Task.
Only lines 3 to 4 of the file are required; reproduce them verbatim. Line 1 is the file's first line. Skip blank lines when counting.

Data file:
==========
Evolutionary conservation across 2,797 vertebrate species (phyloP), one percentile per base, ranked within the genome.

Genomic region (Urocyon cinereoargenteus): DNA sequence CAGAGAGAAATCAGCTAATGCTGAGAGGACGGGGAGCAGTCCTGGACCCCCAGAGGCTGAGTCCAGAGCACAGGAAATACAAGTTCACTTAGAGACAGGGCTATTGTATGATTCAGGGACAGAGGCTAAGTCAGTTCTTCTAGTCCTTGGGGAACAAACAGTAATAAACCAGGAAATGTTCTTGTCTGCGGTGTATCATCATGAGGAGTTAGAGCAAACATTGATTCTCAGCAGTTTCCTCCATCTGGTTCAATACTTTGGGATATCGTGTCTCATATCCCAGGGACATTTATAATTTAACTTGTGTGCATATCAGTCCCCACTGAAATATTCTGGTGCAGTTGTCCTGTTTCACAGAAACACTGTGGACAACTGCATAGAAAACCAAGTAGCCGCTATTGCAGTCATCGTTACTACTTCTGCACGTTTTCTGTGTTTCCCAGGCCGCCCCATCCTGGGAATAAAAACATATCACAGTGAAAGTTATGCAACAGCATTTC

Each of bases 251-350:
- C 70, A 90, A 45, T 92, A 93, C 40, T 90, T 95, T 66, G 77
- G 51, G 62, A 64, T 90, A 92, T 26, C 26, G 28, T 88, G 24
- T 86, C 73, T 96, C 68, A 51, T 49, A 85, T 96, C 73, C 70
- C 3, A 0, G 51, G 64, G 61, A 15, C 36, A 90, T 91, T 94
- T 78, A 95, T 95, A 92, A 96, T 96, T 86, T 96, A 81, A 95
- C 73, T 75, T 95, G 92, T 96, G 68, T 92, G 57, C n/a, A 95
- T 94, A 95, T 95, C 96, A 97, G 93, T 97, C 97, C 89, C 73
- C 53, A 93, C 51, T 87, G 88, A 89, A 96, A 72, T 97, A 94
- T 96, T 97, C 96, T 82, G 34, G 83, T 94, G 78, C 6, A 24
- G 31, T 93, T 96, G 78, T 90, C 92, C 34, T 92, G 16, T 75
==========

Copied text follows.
Each of bases 251-350:
- C 70, A 90, A 45, T 92, A 93, C 40, T 90, T 95, T 66, G 77